`The late singer's estate have waged a deal with music publishing giants Warner Chappell to oversee Bowie's bulky catalogue of 29 albums.
David Bowie's estate have sold the publishing rights to his entire body of work for more than $250 million (€220 million).
Hundreds of songs, including the hits 'Space Oddity', 'Let's Dance', and 'Heroes' will come under the ownership of Warner Chappell Music (WCM).
The complete deal encompasses tracks from Bowie's 26 studio albums, his upcoming posthumous record 'Toy', the two albums he released with supergroup Tin Machine, and songs featured on soundtracks and other projects.
WCM co-chairman and chief executive Guy Moot said they were "proud" to be "chosen as caretakers" for the singer – who died of cancer in 2016 – and his "extraordinary" music.
“All of us at Warner Chappell are immensely proud that the David Bowie estate has chosen us to be the caretakers of one of the most groundbreaking, influential, and enduring catalogues in music history."
He described the songs as "milestones that have changed the course of modern music forever."
The deal comes in the run up to what would have been Bowie's 75th birthday
More and more artists are cashing in on multi-million dollar deals over the rights to their songs.
But this is one of the first major arrangements between a publisher and a deceased artist's estate.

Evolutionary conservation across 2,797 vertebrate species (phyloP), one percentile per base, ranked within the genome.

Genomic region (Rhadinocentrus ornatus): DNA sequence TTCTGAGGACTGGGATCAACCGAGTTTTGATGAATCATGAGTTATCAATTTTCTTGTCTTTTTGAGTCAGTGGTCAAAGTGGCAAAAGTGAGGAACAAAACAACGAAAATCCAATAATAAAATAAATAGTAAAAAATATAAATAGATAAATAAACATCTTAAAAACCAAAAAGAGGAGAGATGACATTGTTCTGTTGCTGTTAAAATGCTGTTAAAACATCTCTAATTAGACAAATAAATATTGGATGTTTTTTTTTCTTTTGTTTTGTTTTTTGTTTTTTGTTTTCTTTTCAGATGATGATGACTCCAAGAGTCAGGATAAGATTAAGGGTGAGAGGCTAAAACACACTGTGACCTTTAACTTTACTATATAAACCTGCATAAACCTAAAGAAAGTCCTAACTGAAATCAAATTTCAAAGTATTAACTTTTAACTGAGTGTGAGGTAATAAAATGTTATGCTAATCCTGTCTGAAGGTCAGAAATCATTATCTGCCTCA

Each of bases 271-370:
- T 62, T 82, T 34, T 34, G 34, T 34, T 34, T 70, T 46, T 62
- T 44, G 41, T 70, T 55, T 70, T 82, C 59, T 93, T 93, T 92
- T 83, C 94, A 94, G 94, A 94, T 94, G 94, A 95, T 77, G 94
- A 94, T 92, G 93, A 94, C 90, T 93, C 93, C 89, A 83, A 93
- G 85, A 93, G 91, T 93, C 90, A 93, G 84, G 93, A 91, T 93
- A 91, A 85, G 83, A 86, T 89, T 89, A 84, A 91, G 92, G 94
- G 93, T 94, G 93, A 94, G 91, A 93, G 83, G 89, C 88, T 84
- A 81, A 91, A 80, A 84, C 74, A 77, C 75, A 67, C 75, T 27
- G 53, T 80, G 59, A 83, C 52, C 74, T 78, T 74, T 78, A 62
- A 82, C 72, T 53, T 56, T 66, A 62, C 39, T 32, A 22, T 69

The announcement comes as a part of the 'Bowie 75' celebration, a build-up to what would have been the Starman's 75th birthday on January 8, two days before the anniversary of his death.
Fans have been treated to global displays of the singer's memorabilia, a posthumous album, and more as part of it.
This new agreement follows a previous deal between Bowie's estate and Warner Music Group for them to oversee his full back catalogue of albums between 1968 and 1999.
Although the cost of the deal hasn't been disclosed, US publication Variety – who broke the news – estimated it to be worth "upwards of" $250 million (€220 million).
WCM Co-Chair Carianne Marshall believes the deal with Bowie's estate "opens up a universe of opportunities to take his extraordinary music into dynamic new places."
"This isn’t merely a catalogue, but a living, breathing collection of timeless songs that are as powerful and resonant today as they were when they were first written."
A representative for the beloved performer's estate say are "truly gratified" by the deal and believe it will be taken care of with "the greatest level of dignity".
Watch the full interview with Andrew Trendell, News Editor at NME, in the video player above.